Watching Stars Evolve in Real Time


Sometimes slow and steady wins the race — like in the long-term, continuous monitoring of a variable star. A collection of more than 100 years of data has now given us a rare opportunity to watch, in real time, as a star evolves.

Flashes Late in Life

AGB on HR diagram

This H-R diagram for the globular cluster M5 shows where AGB stars lie: they are represented by blue markers here. The AGB is one of the final stages in a low- to intermediate-mass star’s lifetime. [Lithopsian]

Low- to intermediate-mass stars (~0.5-8.0 solar masses) live for billions of years, so stellar evolution ordinarily occurs on timescales that are far too long to observe over our brief human lifespans.

But one particular stage of stellar evolution happens on timescales where we could see something happen, if we’re patient and watch for long enough: the end of the asymptotic giant branch (AGB). This is a stage at the end of a star’s life after it’s exhausted all of the hydrogen and helium in its core.

Low- to intermediate-mass stars aren’t able to ignite fusion of heavier elements in their cores, so at this stage, fusion proceeds only in a shell of hydrogen outside of the core. As the hydrogen shell burns, it piles up a thin layer of helium below it. But that quiet helium is deceptive: when enough of it piles up, it will ignite in a sudden flash called a thermal pulse, rapidly burning until the helium is depleted and the pile-up begins anew.

Rapidly, that is, on stellar evolution timescales — a typical thermal pulse lasts maybe a few hundred years, and these pulses occur only every 10,000 or 100,000 years. Still very difficult to observe on human timescales!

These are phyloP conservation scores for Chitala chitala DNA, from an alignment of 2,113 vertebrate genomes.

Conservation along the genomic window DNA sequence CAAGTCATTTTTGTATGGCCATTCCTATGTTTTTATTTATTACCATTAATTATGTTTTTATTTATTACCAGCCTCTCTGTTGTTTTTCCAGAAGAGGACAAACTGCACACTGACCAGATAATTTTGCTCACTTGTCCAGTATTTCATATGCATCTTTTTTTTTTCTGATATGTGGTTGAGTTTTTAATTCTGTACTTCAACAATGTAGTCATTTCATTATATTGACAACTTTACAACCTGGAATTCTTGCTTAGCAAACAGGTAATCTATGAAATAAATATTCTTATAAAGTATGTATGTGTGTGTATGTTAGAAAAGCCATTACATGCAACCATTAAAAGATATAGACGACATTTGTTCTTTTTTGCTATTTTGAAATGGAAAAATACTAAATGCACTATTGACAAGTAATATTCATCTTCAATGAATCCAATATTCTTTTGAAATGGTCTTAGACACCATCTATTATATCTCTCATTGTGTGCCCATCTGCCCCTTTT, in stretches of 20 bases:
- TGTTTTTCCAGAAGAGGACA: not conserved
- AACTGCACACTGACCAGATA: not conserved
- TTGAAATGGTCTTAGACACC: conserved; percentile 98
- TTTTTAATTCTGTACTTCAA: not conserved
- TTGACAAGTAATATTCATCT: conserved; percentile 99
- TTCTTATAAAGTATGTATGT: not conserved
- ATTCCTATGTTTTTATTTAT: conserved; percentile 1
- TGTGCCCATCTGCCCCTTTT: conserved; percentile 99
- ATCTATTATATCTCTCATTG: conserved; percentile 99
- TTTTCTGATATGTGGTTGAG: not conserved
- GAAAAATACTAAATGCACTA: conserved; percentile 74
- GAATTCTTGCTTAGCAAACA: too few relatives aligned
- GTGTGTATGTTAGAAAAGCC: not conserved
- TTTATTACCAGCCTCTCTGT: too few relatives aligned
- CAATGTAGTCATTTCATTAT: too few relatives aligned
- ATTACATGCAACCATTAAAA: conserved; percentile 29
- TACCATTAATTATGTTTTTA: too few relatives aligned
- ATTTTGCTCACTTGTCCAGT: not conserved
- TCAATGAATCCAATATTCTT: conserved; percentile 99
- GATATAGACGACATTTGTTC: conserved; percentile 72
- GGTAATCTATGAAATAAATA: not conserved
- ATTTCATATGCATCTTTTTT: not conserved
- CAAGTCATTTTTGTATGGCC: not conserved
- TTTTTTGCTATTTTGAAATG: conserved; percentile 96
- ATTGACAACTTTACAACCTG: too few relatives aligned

thermal pulses

Example plot showing the radius change over time in a modeled star undergoing thermal pulses. Based on observational constraints of T UMi’s radius, the region of interest in this model for T UMi’s current evolutionary stage is marked in red. [Molnár, Joyce, & Kiss 2019]

But there are some clues that we might be able to spot when a thermal pulse is just getting started — and a team of scientists led by László Molnár (Konkoly Observatory, MTA CSFK, Hungary) and Meridith Joyce (Australian National University) think that the star T Ursae Minoris (T UMi) is exhibiting those signs now.

Taking the Pulse of a Star

At the start of a pulse, the flash of igniting helium causes the inner regions of the star to expand. This, in turn, causes the outer parts of the star to cool and contract — so the star rapidly shrinks in radius and decreases in luminosity. If it’s a variable star — a star with periodic oscillations in brightness — the sudden drop in radius causes the period of its variability to plummet as the oscillating stellar envelope shrinks.

T UMi light curve

More than a century of data from variable star T UMi are shown in this AAVSO visual light curve. Changes in its period and amplitude are most evident in the bottom panel. Click to enlarge. [Molnár, Joyce, & Kiss 2019]

The variable star T UMi presents a golden opportunity to spot this process. Molnár and collaborators have compiled a dataset for this star reaching all the way back to 1904. From this, we can see that T UMi’s period started plummeting roughly 40 years ago, shortening by more than 3 days per year — and at the same time, the star’s brightness started dropping.

Using evolutionary and pulsation models, Molnár and collaborators confirmed that we’re indeed watching the onset of a thermal pulse in an AGB star. From their models, the authors predict that T UMi’s period will continue to drop for another several decades before the star begins to expand again — so be sure to check back in 50 years or so, to see if predictions pan out from this unique opportunity to watch a star evolve!


“Stellar Evolution in Real Time: Models Consistent with the Direct Observation of a Thermal Pulse in T Ursae Minoris,” László Molnár et al 2019 ApJ 879 62. doi:10.3847/1538-4357/ab22a5